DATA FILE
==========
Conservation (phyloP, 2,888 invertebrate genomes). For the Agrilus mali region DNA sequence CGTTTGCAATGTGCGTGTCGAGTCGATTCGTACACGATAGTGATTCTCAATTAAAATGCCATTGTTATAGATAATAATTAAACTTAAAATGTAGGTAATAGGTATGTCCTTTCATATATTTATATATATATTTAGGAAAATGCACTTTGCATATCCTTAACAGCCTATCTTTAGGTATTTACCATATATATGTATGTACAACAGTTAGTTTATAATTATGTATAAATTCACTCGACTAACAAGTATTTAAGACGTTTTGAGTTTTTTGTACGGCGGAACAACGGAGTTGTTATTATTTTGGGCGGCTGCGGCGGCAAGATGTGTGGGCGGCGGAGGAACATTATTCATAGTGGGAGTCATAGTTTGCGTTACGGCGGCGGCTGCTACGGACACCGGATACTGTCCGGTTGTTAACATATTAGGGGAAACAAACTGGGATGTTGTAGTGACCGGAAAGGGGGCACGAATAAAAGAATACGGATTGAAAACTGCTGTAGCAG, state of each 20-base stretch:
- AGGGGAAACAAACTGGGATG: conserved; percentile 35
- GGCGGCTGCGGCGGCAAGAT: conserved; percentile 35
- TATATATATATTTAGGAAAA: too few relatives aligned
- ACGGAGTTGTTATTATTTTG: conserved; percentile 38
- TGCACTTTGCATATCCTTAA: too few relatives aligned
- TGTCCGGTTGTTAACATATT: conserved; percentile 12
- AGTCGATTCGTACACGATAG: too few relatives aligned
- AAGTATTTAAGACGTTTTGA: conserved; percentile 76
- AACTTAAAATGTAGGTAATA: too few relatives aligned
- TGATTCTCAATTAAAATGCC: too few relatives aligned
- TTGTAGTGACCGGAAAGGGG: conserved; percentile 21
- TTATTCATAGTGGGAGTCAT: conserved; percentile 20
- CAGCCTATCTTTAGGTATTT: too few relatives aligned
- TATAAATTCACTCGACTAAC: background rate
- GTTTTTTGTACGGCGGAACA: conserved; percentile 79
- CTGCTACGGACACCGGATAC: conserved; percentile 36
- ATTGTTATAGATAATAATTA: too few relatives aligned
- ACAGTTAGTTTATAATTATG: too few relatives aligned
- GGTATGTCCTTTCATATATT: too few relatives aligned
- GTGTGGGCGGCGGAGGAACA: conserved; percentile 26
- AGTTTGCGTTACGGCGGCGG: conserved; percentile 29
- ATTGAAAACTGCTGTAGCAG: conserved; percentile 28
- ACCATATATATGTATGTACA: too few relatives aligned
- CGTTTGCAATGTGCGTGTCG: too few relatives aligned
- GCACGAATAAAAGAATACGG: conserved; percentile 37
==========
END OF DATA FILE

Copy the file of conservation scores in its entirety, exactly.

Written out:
Conservation (phyloP, 2,888 invertebrate genomes). For the Agrilus mali region DNA sequence CGTTTGCAATGTGCGTGTCGAGTCGATTCGTACACGATAGTGATTCTCAATTAAAATGCCATTGTTATAGATAATAATTAAACTTAAAATGTAGGTAATAGGTATGTCCTTTCATATATTTATATATATATTTAGGAAAATGCACTTTGCATATCCTTAACAGCCTATCTTTAGGTATTTACCATATATATGTATGTACAACAGTTAGTTTATAATTATGTATAAATTCACTCGACTAACAAGTATTTAAGACGTTTTGAGTTTTTTGTACGGCGGAACAACGGAGTTGTTATTATTTTGGGCGGCTGCGGCGGCAAGATGTGTGGGCGGCGGAGGAACATTATTCATAGTGGGAGTCATAGTTTGCGTTACGGCGGCGGCTGCTACGGACACCGGATACTGTCCGGTTGTTAACATATTAGGGGAAACAAACTGGGATGTTGTAGTGACCGGAAAGGGGGCACGAATAAAAGAATACGGATTGAAAACTGCTGTAGCAG, state of each 20-base stretch:
- AGGGGAAACAAACTGGGATG: conserved; percentile 35
- GGCGGCTGCGGCGGCAAGAT: conserved; percentile 35
- TATATATATATTTAGGAAAA: too few relatives aligned
- ACGGAGTTGTTATTATTTTG: conserved; percentile 38
- TGCACTTTGCATATCCTTAA: too few relatives aligned
- TGTCCGGTTGTTAACATATT: conserved; percentile 12
- AGTCGATTCGTACACGATAG: too few relatives aligned
- AAGTATTTAAGACGTTTTGA: conserved; percentile 76
- AACTTAAAATGTAGGTAATA: too few relatives aligned
- TGATTCTCAATTAAAATGCC: too few relatives aligned
- TTGTAGTGACCGGAAAGGGG: conserved; percentile 21
- TTATTCATAGTGGGAGTCAT: conserved; percentile 20
- CAGCCTATCTTTAGGTATTT: too few relatives aligned
- TATAAATTCACTCGACTAAC: background rate
- GTTTTTTGTACGGCGGAACA: conserved; percentile 79
- CTGCTACGGACACCGGATAC: conserved; percentile 36
- ATTGTTATAGATAATAATTA: too few relatives aligned
- ACAGTTAGTTTATAATTATG: too few relatives aligned
- GGTATGTCCTTTCATATATT: too few relatives aligned
- GTGTGGGCGGCGGAGGAACA: conserved; percentile 26
- AGTTTGCGTTACGGCGGCGG: conserved; percentile 29
- ATTGAAAACTGCTGTAGCAG: conserved; percentile 28
- ACCATATATATGTATGTACA: too few relatives aligned
- CGTTTGCAATGTGCGTGTCG: too few relatives aligned
- GCACGAATAAAAGAATACGG: conserved; percentile 37